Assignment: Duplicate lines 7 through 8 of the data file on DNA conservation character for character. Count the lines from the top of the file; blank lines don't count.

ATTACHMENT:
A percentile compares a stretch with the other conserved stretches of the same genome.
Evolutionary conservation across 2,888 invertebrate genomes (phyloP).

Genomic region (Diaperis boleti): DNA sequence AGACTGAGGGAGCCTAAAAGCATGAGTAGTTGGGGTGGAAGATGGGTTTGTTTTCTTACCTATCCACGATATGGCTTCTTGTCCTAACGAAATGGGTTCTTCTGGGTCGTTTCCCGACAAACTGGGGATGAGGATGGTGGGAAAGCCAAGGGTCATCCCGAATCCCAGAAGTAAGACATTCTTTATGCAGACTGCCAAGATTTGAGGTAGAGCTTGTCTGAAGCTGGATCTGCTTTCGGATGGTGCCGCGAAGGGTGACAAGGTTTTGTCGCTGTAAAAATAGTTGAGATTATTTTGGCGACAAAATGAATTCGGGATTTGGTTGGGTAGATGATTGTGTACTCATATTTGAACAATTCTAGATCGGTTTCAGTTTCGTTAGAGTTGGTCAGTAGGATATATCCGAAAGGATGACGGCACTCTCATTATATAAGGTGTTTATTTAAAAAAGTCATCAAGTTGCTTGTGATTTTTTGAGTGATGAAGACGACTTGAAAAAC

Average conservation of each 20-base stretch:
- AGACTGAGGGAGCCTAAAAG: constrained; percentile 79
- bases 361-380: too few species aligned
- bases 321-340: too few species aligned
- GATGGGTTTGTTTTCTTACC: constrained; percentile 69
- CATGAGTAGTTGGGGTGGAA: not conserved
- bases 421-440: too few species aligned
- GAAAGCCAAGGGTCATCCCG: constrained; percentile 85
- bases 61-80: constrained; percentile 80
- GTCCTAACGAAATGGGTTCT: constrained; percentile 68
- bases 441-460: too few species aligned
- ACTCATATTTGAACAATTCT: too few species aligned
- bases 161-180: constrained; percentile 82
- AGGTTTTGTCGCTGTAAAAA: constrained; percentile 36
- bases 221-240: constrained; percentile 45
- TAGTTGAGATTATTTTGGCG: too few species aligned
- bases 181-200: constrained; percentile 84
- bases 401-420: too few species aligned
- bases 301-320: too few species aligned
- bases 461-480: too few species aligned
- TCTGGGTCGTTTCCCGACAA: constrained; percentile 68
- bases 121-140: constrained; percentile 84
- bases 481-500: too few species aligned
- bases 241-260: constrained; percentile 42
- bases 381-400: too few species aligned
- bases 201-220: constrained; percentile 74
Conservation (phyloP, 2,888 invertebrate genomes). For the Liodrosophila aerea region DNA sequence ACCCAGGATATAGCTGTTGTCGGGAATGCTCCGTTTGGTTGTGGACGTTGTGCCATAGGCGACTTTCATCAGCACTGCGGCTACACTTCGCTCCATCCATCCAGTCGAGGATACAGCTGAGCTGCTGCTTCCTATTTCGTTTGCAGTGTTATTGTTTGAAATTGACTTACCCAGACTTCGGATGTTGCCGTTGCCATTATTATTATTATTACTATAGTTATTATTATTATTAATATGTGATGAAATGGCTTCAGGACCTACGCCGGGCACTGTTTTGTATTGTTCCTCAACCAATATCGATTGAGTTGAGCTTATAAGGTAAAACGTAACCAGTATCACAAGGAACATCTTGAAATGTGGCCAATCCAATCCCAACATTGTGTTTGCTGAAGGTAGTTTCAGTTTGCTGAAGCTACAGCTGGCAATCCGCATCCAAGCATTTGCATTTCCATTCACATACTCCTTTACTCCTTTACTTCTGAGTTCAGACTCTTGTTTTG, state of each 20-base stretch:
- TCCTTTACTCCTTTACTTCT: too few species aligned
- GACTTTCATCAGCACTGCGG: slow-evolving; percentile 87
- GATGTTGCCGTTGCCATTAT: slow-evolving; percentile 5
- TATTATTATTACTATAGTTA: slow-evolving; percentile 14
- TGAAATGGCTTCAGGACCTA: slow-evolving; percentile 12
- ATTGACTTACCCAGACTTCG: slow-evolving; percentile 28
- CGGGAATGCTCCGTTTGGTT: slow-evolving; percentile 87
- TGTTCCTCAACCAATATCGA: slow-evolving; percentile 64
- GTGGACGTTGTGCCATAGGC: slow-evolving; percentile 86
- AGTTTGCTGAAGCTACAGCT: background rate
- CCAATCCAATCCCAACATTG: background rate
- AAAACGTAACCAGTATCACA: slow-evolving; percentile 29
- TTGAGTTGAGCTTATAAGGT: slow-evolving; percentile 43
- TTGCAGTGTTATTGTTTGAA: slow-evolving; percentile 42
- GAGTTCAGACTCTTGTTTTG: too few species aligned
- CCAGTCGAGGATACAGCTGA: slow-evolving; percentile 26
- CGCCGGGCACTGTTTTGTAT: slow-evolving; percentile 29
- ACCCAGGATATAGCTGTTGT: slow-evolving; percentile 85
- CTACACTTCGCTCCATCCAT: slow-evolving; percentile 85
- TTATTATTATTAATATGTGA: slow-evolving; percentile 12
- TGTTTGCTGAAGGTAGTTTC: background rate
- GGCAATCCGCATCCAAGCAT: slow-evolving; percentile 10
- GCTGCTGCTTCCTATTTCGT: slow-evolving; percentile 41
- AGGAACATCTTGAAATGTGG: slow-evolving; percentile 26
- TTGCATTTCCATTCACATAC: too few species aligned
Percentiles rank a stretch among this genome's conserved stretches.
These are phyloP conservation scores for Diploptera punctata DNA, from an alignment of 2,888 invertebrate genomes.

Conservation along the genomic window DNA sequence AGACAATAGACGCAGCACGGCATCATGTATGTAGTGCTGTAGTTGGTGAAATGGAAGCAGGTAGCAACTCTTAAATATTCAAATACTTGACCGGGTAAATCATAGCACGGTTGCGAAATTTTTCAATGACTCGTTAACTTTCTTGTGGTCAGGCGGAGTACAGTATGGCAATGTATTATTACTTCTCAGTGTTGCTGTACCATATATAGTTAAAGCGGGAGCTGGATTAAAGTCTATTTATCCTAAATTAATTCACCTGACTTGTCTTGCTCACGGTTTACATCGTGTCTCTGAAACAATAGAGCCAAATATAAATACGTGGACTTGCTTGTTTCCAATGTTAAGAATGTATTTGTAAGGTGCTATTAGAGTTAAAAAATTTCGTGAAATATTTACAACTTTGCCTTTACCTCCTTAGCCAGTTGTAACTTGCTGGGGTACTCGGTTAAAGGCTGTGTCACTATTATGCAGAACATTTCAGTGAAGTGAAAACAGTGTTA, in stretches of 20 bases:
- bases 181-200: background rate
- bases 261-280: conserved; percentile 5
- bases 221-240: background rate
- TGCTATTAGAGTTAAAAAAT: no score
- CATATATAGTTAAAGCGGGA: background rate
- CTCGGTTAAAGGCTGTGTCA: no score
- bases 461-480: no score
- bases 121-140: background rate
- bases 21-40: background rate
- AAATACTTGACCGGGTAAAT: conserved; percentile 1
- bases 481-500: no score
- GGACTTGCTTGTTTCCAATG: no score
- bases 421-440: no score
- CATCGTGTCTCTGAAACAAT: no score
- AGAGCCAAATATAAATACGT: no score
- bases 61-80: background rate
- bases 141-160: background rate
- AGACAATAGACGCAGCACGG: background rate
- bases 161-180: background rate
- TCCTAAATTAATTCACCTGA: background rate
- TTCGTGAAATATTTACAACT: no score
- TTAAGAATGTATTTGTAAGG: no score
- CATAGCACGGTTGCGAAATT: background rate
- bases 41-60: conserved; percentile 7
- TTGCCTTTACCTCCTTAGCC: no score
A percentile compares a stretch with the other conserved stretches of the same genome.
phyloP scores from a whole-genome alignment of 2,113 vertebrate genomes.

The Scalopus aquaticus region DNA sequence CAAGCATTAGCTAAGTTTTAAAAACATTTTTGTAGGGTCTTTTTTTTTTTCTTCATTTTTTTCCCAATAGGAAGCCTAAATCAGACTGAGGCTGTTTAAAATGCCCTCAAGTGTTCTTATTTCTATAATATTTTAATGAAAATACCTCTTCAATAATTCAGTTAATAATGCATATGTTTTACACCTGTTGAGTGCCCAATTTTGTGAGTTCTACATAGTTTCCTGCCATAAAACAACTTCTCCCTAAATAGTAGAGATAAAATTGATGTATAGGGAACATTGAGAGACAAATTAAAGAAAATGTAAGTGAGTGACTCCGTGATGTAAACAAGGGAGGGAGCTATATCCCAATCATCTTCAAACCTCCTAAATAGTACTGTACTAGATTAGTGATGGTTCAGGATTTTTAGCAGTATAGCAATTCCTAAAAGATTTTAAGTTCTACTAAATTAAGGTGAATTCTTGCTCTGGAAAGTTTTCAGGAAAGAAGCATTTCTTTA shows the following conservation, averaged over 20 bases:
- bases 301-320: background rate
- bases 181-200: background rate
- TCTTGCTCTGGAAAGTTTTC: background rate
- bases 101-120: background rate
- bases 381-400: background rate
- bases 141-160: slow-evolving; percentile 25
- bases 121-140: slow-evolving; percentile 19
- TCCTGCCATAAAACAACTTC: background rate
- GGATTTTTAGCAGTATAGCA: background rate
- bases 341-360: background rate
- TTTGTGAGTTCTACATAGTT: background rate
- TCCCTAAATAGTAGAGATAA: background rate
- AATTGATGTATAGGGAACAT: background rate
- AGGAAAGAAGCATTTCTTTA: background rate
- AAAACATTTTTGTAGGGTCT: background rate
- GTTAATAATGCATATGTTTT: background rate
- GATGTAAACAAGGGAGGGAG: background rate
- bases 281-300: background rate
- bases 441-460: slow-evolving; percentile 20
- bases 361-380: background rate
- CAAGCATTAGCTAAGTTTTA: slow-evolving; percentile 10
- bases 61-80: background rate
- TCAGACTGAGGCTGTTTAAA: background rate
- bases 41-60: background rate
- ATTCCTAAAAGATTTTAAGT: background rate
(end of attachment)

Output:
- bases 321-340: too few species aligned
- GATGGGTTTGTTTTCTTACC: constrained; percentile 69